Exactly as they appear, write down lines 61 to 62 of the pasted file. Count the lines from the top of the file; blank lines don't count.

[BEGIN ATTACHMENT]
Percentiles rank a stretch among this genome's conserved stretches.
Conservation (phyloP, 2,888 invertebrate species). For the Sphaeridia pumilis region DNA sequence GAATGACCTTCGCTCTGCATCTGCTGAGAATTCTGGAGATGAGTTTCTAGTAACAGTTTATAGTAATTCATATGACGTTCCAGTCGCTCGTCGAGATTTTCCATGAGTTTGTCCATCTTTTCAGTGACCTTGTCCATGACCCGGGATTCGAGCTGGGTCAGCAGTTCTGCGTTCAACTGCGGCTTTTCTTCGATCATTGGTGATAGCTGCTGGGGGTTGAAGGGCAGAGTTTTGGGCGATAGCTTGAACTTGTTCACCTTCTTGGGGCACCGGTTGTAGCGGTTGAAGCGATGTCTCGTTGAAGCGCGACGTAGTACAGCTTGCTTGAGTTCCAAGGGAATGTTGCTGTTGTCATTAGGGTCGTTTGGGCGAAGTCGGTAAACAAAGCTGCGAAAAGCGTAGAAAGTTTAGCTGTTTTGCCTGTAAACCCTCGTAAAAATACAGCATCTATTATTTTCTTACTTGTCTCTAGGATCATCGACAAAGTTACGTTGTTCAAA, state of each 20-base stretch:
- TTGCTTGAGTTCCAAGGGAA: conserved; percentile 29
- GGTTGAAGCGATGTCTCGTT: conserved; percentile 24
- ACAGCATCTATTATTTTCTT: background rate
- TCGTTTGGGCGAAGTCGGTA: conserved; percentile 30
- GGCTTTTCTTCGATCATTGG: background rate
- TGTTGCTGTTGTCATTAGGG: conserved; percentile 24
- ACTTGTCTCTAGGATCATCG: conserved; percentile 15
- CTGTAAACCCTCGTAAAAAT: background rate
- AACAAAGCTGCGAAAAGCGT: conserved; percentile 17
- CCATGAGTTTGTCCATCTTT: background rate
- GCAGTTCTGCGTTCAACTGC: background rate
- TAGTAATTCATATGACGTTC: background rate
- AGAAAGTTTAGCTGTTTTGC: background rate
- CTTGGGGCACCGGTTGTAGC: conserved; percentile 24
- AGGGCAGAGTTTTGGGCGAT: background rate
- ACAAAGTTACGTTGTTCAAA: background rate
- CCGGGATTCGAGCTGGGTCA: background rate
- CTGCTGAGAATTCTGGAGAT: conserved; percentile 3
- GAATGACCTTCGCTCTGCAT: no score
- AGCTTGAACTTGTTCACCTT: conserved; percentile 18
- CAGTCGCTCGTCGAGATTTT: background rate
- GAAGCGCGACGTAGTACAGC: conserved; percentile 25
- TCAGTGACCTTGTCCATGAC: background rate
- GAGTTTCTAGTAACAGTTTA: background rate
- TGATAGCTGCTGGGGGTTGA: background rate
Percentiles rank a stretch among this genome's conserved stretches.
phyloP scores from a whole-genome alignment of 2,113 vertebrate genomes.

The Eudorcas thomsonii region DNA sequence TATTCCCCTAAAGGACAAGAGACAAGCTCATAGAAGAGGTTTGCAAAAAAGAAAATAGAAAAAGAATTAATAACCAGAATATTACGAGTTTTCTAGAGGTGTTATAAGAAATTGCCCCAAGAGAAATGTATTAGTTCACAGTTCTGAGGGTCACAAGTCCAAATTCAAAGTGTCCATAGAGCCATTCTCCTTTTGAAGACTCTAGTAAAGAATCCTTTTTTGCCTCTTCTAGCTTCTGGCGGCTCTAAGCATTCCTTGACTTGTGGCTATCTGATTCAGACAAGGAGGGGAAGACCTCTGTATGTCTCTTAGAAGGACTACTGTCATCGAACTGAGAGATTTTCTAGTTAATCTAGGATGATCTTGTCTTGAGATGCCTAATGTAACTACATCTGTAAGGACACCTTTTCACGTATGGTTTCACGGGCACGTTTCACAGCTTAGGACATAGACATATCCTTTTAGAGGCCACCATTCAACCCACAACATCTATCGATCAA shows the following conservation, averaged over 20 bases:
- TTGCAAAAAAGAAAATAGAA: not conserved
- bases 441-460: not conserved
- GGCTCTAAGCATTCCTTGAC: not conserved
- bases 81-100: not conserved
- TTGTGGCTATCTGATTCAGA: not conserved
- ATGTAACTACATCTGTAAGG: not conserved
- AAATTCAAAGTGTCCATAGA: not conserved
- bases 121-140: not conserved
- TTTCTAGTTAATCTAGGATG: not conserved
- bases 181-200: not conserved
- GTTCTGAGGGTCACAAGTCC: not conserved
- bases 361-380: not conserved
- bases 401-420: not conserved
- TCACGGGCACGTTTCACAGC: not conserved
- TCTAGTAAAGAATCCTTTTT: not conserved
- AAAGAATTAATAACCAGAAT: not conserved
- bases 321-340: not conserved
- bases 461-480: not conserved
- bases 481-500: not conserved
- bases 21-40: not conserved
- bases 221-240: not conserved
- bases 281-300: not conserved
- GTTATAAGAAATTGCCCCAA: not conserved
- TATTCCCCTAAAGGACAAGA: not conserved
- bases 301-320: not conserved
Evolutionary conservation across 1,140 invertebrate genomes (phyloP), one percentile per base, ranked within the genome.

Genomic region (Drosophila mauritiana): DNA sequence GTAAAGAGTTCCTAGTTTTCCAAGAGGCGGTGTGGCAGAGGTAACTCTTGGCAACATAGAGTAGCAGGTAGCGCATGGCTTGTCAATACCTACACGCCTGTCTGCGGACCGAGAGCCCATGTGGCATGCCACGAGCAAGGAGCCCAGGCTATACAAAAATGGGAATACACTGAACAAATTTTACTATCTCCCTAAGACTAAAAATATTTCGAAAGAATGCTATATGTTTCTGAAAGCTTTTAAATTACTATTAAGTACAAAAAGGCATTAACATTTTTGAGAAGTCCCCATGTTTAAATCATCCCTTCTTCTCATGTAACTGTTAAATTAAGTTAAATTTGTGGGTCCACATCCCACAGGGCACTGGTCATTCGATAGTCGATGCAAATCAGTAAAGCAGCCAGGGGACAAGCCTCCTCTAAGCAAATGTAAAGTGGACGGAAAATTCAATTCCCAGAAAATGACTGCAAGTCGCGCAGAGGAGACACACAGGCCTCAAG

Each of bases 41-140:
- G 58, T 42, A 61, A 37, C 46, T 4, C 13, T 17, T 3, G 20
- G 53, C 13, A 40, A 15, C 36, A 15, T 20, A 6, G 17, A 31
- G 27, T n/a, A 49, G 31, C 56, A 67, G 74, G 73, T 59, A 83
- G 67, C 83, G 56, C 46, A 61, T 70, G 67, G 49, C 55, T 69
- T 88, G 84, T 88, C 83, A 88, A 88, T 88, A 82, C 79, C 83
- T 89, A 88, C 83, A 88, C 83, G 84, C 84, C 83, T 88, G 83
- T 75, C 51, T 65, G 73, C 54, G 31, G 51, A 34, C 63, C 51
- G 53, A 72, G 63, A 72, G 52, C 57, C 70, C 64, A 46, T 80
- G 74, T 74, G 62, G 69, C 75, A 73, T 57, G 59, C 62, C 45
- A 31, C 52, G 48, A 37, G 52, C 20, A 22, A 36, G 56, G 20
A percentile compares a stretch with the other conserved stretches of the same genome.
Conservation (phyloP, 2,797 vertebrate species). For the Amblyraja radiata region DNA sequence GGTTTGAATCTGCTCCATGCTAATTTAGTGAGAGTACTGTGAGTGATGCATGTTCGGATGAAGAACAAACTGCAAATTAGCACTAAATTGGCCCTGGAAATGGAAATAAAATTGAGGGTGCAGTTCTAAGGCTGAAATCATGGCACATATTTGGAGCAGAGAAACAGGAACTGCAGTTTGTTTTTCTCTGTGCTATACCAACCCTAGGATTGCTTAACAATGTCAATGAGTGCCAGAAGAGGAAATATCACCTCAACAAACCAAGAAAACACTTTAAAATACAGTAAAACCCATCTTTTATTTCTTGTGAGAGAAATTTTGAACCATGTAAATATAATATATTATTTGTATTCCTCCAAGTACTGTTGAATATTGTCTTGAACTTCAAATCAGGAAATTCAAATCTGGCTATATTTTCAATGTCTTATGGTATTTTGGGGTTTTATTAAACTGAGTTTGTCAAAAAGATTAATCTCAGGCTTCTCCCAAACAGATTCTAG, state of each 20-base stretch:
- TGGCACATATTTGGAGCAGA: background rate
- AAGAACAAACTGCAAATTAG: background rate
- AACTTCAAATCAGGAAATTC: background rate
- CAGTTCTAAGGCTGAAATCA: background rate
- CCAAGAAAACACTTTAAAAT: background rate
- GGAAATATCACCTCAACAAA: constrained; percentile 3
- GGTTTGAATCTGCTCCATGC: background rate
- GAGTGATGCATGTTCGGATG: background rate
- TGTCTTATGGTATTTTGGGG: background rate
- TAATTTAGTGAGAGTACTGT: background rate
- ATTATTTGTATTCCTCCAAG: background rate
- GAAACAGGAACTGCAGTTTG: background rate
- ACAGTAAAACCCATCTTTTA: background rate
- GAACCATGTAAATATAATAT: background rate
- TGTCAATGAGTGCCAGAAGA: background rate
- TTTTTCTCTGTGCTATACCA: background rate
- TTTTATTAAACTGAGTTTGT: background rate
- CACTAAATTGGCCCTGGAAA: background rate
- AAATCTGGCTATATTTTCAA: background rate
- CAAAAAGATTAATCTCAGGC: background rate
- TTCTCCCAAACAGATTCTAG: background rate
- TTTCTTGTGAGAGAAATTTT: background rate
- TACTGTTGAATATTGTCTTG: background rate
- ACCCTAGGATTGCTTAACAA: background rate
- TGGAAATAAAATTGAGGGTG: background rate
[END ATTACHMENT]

- G 27, T n/a, A 49, G 31, C 56, A 67, G 74, G 73, T 59, A 83
- G 67, C 83, G 56, C 46, A 61, T 70, G 67, G 49, C 55, T 69